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For Cleaner Water, Convert Some Lawn

August 19, 2020 12:00 AM

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​There are 2 million acres of lawn in Pennsylvania -- that’s a lot of turf grass!

The idea that homes be surrounded by expanses of lawn is older than America itself.

Stately manors of the Old World had a common attribute -- grassy, expansive buffers.

Associated with the upper class and firmly engrained in settlers’ land use ideology, grassy lawns also became the thing to have in the New World.

Perspectives are changing about the traditional lawn.

Dramatic declines in pollinators, the need for clean water, and to respond to climate change require different thinking about managing our yards.

Lawns Add to Your Environmental Footprint


Maintaining your lawn is work.

Grass needs to be treated with fertilizer because the soil is not right (not to mention how those fertilizers run off into streams when it rains).

Turf wants water when the weather doesn’t provide it. Mowing requires time and takes energy. And pollinators disappear because they no longer have food to eat.

Conversion of forests to lawns results in a net loss of carbon-capturing capacity, biodiversity, and habitat for animals.

A movement is underway to reverse the process, converting turf to meadows or trees.

Benefits of Backyard Meadows and Woods


Clean Water

The shallow roots of turf grass and compacted soils of lawns limit water absorption when it rains. Runoff picks up fertilizers and other pollutants from your yard and street and transfers them into nearby streams.

Meadows and woods are more effective than lawns at absorbing stormwater and preventing flooding because they have deep root systems that help the water infiltrate.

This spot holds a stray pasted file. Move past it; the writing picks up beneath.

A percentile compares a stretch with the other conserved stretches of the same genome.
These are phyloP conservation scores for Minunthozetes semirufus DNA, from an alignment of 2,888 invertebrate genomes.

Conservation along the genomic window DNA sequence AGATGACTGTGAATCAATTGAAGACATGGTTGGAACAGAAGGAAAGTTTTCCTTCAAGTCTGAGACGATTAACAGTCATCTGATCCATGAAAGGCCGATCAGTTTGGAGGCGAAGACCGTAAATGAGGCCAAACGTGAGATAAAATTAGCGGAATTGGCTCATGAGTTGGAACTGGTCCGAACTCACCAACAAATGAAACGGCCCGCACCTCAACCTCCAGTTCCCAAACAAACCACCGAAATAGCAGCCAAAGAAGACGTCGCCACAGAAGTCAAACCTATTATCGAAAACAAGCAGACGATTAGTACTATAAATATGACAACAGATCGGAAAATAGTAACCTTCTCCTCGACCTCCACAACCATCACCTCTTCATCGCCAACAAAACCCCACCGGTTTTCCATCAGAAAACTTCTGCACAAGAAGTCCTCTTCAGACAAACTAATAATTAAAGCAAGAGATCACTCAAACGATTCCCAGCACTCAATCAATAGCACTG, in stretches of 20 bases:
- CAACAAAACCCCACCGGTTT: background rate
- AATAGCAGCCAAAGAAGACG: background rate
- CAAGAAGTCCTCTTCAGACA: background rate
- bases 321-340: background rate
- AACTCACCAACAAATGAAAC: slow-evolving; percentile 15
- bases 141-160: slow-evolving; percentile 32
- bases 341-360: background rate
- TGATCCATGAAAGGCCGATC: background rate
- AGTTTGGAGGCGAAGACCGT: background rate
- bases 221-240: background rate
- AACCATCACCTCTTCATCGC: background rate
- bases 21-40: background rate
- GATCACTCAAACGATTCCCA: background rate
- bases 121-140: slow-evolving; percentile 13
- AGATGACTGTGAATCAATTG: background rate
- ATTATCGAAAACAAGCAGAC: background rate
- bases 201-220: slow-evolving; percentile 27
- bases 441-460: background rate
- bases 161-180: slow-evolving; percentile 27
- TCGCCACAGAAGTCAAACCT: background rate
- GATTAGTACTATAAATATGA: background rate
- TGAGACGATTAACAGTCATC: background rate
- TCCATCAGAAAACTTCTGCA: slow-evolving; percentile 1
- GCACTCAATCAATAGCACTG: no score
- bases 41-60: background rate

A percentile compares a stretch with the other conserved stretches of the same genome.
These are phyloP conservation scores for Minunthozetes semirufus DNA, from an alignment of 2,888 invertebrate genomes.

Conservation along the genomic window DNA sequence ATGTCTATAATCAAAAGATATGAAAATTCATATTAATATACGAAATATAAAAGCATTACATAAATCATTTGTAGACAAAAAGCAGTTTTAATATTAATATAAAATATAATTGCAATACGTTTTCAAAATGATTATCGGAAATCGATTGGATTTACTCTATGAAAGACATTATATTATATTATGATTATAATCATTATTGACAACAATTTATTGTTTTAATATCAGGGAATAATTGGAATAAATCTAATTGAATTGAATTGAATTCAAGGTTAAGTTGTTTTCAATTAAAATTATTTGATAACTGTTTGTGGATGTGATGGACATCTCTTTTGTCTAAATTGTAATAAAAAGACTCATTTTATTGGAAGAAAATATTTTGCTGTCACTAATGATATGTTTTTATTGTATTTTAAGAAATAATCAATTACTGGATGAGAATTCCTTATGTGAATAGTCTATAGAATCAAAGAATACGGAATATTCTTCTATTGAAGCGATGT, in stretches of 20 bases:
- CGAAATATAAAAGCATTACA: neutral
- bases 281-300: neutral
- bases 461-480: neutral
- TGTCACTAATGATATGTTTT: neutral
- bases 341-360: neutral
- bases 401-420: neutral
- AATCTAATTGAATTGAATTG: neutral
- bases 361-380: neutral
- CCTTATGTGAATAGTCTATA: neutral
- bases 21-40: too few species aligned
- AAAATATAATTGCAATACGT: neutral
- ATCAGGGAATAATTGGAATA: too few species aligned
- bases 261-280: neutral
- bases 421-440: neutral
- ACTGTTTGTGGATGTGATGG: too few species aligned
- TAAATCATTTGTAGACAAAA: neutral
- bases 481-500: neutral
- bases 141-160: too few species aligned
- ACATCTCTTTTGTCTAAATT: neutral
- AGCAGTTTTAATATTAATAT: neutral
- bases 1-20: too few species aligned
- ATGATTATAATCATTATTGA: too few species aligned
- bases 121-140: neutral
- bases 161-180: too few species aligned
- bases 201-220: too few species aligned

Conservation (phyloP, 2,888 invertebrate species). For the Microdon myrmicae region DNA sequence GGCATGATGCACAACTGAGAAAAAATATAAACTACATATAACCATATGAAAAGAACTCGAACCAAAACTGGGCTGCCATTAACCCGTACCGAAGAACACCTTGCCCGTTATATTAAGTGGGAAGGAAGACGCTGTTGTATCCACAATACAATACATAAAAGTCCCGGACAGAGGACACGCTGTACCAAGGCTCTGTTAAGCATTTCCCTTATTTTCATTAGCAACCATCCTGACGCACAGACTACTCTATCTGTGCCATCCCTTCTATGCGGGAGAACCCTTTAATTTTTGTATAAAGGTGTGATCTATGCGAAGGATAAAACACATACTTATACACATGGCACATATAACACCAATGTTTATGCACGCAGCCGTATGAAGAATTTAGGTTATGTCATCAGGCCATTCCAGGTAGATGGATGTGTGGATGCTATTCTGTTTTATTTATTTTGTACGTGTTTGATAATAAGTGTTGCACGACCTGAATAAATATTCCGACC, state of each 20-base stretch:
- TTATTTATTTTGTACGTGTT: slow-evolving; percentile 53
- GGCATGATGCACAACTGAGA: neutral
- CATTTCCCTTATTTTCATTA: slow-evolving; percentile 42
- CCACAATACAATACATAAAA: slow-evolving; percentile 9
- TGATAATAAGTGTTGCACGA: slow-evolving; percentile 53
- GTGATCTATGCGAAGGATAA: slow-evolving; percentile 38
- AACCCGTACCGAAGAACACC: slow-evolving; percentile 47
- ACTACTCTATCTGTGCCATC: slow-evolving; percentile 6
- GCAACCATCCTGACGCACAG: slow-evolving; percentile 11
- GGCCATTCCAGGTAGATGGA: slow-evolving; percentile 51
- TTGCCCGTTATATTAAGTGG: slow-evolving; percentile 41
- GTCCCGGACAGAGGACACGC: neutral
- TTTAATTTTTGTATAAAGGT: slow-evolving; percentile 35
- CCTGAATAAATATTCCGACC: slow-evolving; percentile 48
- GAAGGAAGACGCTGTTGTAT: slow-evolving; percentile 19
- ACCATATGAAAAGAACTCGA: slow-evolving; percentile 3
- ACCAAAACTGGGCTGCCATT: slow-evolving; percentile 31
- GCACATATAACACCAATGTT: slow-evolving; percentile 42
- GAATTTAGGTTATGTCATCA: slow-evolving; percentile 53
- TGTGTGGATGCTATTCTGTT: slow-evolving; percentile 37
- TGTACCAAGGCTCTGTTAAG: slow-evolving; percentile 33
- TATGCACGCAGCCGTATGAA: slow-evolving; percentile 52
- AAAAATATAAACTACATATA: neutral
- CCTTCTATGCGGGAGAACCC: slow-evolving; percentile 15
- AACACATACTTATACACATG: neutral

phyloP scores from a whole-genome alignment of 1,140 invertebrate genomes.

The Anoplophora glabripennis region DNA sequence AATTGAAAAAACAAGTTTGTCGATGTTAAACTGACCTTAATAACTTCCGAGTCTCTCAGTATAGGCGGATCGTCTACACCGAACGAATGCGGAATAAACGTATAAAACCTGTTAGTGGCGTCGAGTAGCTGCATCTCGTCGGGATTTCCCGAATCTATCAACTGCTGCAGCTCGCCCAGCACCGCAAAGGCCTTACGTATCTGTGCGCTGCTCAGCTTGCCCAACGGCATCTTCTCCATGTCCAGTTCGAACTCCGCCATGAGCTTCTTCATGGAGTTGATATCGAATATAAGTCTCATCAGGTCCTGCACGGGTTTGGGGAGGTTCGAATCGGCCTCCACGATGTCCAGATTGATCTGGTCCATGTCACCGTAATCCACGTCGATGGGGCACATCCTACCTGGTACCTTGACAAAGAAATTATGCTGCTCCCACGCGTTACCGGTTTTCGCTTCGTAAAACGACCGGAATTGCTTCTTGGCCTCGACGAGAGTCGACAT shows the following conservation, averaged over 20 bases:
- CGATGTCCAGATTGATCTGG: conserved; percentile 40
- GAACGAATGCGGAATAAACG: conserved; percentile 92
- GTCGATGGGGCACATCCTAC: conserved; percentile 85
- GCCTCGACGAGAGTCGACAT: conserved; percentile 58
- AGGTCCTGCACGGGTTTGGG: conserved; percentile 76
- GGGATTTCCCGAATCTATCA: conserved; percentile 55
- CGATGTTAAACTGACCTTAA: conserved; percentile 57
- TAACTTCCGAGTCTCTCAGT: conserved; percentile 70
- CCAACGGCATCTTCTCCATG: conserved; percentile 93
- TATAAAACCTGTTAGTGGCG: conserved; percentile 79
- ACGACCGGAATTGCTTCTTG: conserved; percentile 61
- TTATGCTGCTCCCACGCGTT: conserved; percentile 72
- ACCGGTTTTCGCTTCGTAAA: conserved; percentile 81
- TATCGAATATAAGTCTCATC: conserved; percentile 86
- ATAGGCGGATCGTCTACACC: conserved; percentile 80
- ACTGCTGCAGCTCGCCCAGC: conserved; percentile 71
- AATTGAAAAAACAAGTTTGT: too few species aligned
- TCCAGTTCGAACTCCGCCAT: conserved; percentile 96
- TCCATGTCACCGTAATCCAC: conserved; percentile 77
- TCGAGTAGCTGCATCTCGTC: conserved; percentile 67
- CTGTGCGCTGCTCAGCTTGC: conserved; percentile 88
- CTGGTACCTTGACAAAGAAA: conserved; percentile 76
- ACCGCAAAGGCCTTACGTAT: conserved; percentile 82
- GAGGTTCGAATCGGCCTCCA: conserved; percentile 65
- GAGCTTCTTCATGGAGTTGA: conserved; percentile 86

Home for Pollinators and Birds

Wildflower meadows and native trees offer food and cover for pollinators and songbirds and reduce the need for the pesticides that impact them.

Increase Biodiversity

While not as neat and clean as a traditional lawn, meadows can contain up to 100 species of plants, and are beautiful!

No Green Thumb Needed

Meadows and woods are lower maintenance, require little watering as they are more drought tolerant, and don’t take a green thumb to keep them appealing -- although good planning and preparation is a must.

How to Get Started Converting Your Lawn


If you’re ready to do your part by converting turf grass to trees or meadow, DCNR offers technical assistance throughout the state.

If you (or you and your neighbors collectively) have more than a quarter acre of lawn, you might also be eligible for funding that can pay for some or all the costs of tree planting and meadow establishment -- from planning to planting to maintenance.

There are hundreds of options for planting native shrubs and trees, perennials, wildflower mixes, and low (or no) maintenance grasses and groundcovers.

Native perennials and wildflowers also aid vital pollinators like butterflies and bees. Check landscaping with native plants on the DCNR website for more benefits of native plants.

Consider starting small and adding on year by year. Before too long, you’ll have a plant oasis that seamlessly ties in with the native ecosystem!

Contact DCNR to learn more about how we can help you care convert your lawn.

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